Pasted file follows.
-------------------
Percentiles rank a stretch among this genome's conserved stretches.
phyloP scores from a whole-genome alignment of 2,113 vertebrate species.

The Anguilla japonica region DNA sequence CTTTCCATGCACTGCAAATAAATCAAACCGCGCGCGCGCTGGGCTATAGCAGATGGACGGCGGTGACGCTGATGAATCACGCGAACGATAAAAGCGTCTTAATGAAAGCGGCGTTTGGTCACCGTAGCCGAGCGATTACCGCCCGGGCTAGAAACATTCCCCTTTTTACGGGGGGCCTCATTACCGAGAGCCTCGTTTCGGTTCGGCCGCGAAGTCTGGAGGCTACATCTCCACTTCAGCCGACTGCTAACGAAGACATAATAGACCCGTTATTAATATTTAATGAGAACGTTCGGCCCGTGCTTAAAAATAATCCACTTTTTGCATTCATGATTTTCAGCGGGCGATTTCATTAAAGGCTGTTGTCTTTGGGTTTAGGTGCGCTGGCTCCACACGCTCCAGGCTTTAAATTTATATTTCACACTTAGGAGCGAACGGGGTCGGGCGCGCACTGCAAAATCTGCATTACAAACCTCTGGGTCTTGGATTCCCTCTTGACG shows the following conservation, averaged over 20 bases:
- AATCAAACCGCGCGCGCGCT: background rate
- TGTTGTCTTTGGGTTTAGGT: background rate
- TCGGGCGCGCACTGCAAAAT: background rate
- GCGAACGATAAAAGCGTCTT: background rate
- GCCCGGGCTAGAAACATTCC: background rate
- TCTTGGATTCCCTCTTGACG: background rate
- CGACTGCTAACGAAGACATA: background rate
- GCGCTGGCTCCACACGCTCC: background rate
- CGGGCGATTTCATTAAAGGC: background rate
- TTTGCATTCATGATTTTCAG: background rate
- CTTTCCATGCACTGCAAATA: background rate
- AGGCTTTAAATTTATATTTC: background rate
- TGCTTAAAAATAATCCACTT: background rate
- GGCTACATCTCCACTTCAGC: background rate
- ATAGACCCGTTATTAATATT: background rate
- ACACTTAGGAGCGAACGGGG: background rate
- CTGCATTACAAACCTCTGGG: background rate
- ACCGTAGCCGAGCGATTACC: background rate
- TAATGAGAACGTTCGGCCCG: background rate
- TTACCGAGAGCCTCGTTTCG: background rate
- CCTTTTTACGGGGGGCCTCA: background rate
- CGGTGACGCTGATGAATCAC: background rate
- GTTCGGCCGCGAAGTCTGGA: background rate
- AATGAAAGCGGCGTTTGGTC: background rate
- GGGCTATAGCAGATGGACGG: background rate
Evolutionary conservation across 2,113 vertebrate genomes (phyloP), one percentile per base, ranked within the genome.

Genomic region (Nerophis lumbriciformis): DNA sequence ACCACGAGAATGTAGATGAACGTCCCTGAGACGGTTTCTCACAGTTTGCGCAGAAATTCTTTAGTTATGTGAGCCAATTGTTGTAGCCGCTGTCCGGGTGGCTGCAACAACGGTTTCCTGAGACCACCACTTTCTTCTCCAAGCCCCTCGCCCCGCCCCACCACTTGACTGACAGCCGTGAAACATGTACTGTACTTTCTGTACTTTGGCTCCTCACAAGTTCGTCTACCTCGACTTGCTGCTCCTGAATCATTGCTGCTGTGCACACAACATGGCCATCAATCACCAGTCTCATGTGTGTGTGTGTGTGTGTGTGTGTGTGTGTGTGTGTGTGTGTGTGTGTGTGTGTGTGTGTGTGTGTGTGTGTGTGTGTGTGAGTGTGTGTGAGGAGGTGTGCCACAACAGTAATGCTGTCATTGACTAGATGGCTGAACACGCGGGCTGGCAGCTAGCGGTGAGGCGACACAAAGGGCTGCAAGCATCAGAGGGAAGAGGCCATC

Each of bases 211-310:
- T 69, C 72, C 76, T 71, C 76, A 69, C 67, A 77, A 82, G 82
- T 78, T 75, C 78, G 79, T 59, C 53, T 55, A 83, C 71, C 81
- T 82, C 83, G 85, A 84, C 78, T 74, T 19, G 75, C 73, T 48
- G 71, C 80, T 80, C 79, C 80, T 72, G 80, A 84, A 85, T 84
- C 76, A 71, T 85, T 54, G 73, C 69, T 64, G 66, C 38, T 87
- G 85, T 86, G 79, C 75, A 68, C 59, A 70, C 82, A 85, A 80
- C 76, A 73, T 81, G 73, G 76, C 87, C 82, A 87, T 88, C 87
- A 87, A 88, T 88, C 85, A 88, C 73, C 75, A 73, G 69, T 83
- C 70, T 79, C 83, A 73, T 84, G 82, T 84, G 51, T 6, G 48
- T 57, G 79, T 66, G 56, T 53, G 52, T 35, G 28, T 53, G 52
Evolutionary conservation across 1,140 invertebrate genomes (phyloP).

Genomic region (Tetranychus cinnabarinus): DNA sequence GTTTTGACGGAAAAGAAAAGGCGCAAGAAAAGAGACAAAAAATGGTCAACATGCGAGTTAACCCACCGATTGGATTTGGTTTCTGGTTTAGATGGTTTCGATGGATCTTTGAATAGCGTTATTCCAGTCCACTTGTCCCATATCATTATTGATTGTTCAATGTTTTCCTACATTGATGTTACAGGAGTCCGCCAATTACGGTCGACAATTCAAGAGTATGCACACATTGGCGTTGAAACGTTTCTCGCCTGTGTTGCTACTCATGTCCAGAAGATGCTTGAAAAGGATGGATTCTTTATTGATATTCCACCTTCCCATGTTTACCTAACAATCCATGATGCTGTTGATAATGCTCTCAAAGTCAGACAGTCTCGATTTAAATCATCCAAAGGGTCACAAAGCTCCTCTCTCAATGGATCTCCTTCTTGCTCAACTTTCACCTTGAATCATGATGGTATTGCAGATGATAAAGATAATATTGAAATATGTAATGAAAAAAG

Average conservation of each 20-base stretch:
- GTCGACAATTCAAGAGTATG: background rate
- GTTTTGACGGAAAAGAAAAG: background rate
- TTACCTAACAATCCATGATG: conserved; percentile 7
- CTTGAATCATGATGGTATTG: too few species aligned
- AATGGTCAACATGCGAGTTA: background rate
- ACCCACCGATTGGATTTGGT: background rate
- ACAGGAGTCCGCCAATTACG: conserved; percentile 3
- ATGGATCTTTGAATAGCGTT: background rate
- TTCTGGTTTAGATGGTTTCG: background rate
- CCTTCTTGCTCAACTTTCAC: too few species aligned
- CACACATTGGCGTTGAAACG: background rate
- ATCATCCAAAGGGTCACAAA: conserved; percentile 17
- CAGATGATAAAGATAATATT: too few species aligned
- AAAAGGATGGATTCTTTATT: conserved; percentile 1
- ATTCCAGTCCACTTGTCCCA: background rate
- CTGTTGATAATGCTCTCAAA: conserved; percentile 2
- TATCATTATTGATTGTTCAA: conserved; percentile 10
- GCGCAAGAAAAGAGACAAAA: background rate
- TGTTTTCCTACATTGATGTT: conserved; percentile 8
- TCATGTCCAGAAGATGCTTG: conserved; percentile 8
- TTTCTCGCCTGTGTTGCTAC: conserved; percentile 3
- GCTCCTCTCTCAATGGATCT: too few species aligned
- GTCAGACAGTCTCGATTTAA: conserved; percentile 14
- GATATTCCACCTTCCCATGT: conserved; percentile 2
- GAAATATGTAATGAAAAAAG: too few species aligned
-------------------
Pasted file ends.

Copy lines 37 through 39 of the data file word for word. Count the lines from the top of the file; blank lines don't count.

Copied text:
- G 85, T 86, G 79, C 75, A 68, C 59, A 70, C 82, A 85, A 80
- C 76, A 73, T 81, G 73, G 76, C 87, C 82, A 87, T 88, C 87
- A 87, A 88, T 88, C 85, A 88, C 73, C 75, A 73, G 69, T 83